City of Melville receives hearty tick from foundation


Heart Foundation WA chief executive Maurice Swanson.
Heart Foundation WA chief executive Maurice Swanson.

HEART Foundation statistics reveal City of Melville residents deserve a massive tick in the cardiovascular health column.

Australia’s peak heart disease prevention charity recently released an interactive map that displays hospital admission rates for heart-related conditions all the way down to local government level.

Melville boasts an age-standardised admission rate* of 32.6 per 10,000 persons – the third best in Perth behind Cottesloe (29.3) and Cambridge (32.4). It is ranked 43rd best in the country.

At the other end of the scale, Belmont (64.6) and Kwinana (62.2) are the worst in Perth while Halls Creek in the state’s far north tops the heart health watch list with a staggering admission rate of 204.1 per 10,000.

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Heart Foundation WA chief executive Maurice Swanson said the map highlighted the inequities between metropolitan areas, especially those with high socio economic indexes, and regional and remote areas.

“This is likely the result of a number of factors, including better access to medical treatment and programs, lower rates of smoking, physical inactivity and obesity, better health infrastructure and the availability of healthy food,” Mr Swanson said.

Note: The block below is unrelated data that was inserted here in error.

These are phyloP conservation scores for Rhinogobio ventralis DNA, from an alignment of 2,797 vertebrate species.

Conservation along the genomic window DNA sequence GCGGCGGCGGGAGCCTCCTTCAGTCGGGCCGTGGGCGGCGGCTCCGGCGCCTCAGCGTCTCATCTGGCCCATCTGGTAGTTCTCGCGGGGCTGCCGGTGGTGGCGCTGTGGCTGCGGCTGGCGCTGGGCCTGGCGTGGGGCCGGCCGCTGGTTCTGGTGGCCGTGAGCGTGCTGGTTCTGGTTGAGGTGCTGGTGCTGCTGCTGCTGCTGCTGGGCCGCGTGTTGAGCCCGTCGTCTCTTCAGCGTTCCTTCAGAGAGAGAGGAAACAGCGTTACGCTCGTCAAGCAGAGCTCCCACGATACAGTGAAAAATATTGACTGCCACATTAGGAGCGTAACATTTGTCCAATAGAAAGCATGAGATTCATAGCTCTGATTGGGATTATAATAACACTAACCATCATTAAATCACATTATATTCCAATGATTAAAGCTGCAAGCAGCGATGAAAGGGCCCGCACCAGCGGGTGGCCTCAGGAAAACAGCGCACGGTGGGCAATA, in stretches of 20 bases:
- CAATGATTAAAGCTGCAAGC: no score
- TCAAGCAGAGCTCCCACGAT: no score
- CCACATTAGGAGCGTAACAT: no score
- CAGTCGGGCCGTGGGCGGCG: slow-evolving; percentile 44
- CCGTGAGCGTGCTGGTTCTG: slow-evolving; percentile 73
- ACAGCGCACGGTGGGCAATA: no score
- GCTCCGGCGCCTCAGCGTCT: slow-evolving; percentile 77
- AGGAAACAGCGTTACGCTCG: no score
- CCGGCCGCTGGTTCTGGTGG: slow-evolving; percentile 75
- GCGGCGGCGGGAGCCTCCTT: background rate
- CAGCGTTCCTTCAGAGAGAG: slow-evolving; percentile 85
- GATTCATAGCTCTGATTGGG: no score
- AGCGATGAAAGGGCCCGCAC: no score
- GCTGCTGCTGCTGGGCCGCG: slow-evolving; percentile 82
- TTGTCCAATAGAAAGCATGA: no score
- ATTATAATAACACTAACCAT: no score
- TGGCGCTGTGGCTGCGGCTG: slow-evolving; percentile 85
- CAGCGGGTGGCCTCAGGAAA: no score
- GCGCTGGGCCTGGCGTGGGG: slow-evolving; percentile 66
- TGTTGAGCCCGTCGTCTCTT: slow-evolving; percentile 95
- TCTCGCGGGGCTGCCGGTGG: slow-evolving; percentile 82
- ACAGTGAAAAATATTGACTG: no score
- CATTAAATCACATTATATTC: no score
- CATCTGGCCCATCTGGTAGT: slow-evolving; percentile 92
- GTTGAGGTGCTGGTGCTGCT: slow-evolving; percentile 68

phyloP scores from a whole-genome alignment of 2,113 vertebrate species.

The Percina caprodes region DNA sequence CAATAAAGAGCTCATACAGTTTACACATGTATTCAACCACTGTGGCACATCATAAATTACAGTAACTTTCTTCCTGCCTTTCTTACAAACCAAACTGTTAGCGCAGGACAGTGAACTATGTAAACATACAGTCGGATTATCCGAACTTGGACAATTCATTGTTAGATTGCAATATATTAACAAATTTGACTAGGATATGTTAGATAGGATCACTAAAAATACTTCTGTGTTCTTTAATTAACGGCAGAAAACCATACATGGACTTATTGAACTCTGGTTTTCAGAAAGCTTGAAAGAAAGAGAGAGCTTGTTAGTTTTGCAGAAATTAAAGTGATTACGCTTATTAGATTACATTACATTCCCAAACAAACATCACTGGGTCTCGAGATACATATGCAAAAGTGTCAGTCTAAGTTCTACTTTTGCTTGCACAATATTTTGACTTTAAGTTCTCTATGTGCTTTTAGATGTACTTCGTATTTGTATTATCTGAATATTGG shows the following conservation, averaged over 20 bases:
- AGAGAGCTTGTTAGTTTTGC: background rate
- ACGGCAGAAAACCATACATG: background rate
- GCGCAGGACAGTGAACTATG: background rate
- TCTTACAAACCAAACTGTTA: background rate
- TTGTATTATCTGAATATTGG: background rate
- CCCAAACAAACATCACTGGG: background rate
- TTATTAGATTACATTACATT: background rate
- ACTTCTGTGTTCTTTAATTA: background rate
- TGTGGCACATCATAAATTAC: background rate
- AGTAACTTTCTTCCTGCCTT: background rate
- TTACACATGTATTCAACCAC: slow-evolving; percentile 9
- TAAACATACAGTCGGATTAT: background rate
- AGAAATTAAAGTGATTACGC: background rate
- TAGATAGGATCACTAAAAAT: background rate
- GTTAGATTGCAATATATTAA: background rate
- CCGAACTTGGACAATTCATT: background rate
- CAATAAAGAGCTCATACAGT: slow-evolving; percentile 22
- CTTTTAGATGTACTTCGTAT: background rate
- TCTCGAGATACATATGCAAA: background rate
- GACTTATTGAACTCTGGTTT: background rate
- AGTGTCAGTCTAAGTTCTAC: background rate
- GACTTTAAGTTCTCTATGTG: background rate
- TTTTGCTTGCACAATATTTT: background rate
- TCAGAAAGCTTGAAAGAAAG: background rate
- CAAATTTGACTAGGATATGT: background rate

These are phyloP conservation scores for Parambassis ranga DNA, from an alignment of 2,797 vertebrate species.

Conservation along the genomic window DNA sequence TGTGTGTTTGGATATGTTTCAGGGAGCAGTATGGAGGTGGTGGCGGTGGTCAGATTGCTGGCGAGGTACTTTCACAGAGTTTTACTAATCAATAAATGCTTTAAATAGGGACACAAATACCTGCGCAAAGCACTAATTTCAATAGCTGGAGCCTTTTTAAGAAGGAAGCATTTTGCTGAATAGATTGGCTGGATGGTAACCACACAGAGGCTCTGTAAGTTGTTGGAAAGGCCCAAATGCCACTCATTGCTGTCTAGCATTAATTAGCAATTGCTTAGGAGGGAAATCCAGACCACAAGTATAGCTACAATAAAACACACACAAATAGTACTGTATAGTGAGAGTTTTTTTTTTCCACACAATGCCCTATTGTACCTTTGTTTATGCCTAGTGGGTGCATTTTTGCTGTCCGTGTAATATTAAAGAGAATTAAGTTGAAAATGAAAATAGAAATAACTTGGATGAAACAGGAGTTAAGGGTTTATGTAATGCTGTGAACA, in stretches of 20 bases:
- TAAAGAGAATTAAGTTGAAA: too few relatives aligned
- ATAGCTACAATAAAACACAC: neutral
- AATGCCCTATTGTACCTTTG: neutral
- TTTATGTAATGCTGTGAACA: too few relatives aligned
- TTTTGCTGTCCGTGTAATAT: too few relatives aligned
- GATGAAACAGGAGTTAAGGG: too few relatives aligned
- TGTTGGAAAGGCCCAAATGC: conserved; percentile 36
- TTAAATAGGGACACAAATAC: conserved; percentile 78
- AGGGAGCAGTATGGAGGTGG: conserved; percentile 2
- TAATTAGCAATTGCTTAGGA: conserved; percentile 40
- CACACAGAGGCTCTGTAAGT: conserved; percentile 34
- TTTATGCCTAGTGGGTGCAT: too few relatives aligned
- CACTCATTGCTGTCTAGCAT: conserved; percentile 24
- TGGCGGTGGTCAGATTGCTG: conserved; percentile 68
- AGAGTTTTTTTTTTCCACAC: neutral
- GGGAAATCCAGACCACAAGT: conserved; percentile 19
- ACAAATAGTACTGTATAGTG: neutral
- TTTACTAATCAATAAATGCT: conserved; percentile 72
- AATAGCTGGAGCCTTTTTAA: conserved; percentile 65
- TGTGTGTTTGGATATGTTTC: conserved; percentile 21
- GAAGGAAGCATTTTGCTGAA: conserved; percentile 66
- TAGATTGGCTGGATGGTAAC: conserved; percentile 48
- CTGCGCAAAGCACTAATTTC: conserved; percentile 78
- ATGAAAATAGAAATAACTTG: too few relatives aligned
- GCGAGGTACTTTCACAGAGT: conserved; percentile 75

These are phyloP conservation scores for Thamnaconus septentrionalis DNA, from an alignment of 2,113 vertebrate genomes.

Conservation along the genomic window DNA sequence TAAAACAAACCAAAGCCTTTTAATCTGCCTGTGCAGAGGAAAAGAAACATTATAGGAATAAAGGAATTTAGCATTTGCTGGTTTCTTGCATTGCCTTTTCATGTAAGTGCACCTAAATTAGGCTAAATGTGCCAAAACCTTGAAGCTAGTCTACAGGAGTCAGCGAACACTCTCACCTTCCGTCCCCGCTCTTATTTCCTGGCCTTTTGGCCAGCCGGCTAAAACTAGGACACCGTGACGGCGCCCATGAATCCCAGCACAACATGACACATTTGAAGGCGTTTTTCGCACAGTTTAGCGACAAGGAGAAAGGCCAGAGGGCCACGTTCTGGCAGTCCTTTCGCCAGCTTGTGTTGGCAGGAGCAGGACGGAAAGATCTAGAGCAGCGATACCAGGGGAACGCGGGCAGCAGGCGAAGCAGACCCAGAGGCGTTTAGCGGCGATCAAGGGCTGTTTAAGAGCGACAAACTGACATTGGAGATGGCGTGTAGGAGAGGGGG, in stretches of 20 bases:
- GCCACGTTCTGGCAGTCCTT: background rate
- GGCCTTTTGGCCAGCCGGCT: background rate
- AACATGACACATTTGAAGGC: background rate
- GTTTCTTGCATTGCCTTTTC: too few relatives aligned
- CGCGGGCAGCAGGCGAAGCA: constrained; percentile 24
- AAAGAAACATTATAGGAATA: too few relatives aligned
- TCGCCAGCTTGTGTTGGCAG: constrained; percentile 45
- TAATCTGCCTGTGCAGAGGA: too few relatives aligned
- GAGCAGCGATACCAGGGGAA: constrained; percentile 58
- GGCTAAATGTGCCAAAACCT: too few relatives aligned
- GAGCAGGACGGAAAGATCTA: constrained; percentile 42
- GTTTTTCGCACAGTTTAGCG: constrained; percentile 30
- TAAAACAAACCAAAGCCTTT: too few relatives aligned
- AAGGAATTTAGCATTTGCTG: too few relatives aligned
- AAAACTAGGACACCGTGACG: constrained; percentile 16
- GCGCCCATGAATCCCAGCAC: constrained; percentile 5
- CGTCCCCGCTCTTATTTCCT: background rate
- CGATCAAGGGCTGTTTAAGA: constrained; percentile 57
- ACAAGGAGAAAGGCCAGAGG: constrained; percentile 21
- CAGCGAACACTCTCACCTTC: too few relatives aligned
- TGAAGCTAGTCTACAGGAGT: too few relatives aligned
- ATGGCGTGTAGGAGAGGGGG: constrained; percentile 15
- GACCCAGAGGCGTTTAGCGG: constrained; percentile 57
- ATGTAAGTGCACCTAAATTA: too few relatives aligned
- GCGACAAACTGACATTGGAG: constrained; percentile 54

Fiona Stanley Hospital head of cardiology Jamie Rankin said despite WA’s growing and ageing population and an increase in the prevalence of diabetes and obesity, there had not been a corresponding spike in heart rate admissions.

“Over the last 20 years, when you adjust statistically for age, there has been a steady decline in the rates of admissions of people with heart disease and people dying from a heart attack,” Dr Rankin said.

“This is largely due to successful public health interventions particularly in reducing smoking rates, improving screening and treatment for conditions such as high blood pressure, high cholesterol and diabetes and better treatments available for patients presenting with a heart problem.

“Rheumatic heart disease, which is now very rare in metropolitan populations, remains prevalent in some of the remote areas of the state.”

Readers can view the map online.

*An age-standardised rate (ASR) is a summary measure of the rate that a population would have if it had a standard age structure. Standardisation is necessary when comparing several populations that differ with respect to age as age is a risk factor for heart disease.